Eliminate the Word Tattling 4


Word Press had what is your favorite word as a prompt a few days ago.  I do not have a favorite word, but I do have a least favorite one.  Well technically I guess it is a more than one word although they are all related to the same root word and meaning.  The words are: tattling, tattle-tale, tattle.  I think we should ban them from schools after second grade and replace them with informing, telling or reporting.  The reason I say this is because bystanders are so important to the safety of victims of bullying, yet too many do not speak up for fear of being labeled a tattle-tale in addition to fearing the bully

I think these words and their connotations discourage our children from reporting bullying. Kids do not want to be labeled as a tattle-tale. I suggest instead of using the word tattling, we talk to children about when to tell and when not to tell. Reporting someone who is harming others is sometimes necessary.  For instance, if you see a child being beaten by others and no one is coming to the child’s rescue, you definitely need to find an adult to help. You also need to find a way to help when someone is repeatedly ganged up on by other children even if it is not physical.

This goes back to the post I wrote about bystanders which you can read if you missed it:

The Importance of Bystanders | dswalkerauthor.

Informing, telling, or reporting to protect someone has a better connotation than tattling. Although criminals might not like informers, most of the rest of us are grateful for them. This is especially true when they take murders and drug pushers off the street.  This is not to imply that bullies are murders or drug pushers, but honestly what they do to the most vulnerable children is almost as bad.

I also still think the schools need to reward the bystander who does speak up with a tangible reward. Let me know what you think. When you were younger would you have been more likely to report someone being mean to another child if you knew you would not be called a tattle-tale, and instead might be rewarded and maybe even be someone’s hero?

Addendum: The video originally included in this post is no longer available. Basically it was a short segment by a group teaching children about reporting versus tattling.

The Importance of Bystanders 11

Thankfully, I had parents who taught me to help people in trouble and yet, until my thirties I did not always do this.  I have never left anyone wounded or bleeding, but there have been times when I have not stopped if I saw others were already at the scene.  I mentioned in a previous blog that I also regret not speaking up to help a friend when someone bullied her on the school bus when I was in high school.  It took me a while to really grow up, so I do get how hard it is for bystanders to step-up and help those in need, although I think it is time we worked to change the apathy within ourselves and others.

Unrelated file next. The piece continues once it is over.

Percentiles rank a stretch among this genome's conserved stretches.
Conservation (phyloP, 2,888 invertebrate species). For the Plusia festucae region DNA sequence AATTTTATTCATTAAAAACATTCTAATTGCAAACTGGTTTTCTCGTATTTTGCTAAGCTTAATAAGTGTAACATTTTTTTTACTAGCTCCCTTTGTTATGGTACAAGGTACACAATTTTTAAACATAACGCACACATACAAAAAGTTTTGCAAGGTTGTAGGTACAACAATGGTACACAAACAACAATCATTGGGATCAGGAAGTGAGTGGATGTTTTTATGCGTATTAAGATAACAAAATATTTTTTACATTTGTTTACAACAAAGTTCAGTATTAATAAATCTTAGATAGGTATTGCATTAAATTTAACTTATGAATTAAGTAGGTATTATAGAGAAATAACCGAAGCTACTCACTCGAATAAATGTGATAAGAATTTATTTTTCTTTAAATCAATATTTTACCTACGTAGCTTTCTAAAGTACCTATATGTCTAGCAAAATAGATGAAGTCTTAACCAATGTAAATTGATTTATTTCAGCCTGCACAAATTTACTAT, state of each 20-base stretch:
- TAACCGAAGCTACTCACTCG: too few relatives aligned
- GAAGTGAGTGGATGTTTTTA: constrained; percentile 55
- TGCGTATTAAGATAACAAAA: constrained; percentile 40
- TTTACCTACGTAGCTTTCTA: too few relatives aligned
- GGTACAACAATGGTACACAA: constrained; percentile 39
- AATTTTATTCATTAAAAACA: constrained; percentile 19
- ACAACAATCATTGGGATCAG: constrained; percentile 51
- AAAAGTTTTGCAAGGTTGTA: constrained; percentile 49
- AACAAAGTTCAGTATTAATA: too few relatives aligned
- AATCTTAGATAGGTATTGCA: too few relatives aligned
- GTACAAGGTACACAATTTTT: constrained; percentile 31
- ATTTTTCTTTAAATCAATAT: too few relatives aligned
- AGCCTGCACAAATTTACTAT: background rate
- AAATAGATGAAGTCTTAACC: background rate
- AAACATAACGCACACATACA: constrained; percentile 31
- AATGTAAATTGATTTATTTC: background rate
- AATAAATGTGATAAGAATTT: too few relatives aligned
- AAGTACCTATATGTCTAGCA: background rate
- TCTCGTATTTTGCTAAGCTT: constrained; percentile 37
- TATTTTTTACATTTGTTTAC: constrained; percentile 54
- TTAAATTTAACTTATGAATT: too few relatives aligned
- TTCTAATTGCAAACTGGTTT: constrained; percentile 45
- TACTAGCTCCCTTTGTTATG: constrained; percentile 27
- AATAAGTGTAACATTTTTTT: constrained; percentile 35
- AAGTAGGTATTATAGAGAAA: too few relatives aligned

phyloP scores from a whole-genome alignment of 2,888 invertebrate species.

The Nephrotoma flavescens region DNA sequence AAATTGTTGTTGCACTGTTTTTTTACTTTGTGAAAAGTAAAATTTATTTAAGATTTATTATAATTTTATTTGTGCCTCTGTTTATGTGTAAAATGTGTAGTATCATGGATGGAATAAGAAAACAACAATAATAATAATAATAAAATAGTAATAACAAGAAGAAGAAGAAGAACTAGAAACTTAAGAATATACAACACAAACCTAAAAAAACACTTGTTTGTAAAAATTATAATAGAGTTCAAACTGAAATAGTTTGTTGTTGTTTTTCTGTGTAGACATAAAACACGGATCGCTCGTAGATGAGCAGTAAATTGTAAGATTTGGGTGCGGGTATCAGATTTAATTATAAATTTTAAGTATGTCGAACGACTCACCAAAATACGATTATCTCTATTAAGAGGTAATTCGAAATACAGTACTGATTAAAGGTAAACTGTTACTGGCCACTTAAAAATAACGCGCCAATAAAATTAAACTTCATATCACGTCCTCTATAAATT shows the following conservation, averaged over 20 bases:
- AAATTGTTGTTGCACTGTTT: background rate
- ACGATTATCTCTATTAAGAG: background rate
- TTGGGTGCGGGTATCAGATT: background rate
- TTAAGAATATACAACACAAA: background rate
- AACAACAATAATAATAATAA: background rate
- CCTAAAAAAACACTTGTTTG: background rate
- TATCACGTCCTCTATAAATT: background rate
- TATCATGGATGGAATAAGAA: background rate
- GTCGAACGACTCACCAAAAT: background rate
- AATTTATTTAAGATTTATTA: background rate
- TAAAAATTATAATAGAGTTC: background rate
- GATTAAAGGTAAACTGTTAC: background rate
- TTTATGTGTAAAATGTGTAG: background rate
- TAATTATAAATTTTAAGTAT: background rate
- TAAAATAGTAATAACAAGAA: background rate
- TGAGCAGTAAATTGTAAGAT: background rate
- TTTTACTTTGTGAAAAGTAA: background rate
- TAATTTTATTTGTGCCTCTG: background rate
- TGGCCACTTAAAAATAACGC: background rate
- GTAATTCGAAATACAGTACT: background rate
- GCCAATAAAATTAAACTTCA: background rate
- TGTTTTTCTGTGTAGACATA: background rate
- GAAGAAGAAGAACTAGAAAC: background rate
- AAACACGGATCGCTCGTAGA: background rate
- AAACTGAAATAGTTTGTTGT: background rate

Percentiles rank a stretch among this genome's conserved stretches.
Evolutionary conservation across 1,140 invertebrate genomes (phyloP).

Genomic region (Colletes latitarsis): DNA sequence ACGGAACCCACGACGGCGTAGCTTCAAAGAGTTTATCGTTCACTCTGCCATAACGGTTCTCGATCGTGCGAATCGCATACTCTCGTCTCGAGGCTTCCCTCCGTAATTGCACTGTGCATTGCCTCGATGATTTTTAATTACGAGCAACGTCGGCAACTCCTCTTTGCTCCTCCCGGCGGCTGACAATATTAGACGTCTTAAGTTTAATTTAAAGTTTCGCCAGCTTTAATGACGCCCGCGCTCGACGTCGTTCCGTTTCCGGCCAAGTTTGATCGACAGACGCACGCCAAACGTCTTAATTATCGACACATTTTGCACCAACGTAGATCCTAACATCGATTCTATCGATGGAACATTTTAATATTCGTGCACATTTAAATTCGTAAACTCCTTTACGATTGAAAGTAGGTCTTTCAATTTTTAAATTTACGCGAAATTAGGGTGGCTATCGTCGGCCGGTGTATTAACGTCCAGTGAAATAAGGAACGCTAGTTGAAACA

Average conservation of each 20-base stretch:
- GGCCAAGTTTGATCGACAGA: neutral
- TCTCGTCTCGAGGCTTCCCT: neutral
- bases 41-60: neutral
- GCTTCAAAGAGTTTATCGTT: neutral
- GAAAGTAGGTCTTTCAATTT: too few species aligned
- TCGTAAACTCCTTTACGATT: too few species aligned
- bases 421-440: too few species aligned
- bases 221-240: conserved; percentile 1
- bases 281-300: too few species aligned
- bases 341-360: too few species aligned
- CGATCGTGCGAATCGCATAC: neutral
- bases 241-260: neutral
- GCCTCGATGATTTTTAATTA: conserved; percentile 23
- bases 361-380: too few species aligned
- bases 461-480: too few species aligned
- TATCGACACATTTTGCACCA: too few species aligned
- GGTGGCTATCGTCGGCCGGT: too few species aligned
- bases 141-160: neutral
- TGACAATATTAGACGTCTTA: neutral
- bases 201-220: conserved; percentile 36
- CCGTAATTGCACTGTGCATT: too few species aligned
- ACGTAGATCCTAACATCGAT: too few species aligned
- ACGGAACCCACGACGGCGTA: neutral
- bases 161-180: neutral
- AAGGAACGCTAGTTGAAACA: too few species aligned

What I do not get is why in a time when bully prevention programs encourage bystanders to help, a mail carrier has to fight to try to get her job back after helping a young man who was in danger of being mauled by two pit bulls.  That is just wrong!  See this story:  Mail Carrier Tries to Get Job Back After Helping Boy | NBC Philadelphia.

What I do get and love is bystanders who do help and bloggers who post their stories and helpful information.  Read this post:  Tips for the Bully Bystander « Bullying Stories.

Warning the next link is disturbing, so I understand if you choose to skip it. 

This link includes two examples of how callous people are capable of being:  The Bystander Effect: Alive and Well, Page 2 of 2 – Associated Content from Yahoo! – associatedcontent.com.

The last two links are information from a teacher’s site about the Holocaust.  I am posting them because I really fear for our nation when bystanders do not speak-up and when I see a tolerance of meanness while kindness and acceptance of differences are seemingly MIA in some of our school age children.

A Teacher’s Guide to the Holocaust-Victims.

A Teachers Guide to the Holocaust-Bystanders.

Do you speak-up when you see someone being mistreated?  Do you encourage your children to speak-up too?

Protecting Victims of Bullying 8

School Pencils

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I dedicate today’s post to all of the young people who have been senselessly bullied especially to those who died because they were “bullied to death.”

Asperger’s, which is a high form of autism spectrum and an “invisible” diagnosis started me on this journey, but over the last year I have become even more horrified over the way others are treating young people with any difference. I want to help put a stop to these senseless acts of cruelty. However, we also have to help those who have survived these cruel acts to heal as we try to make the world a better place.

Therefore, this is a continuation of yesterday’s topic. You can read it here.

You have done everything you can to “bully proof” your child and they are still a victim, now what?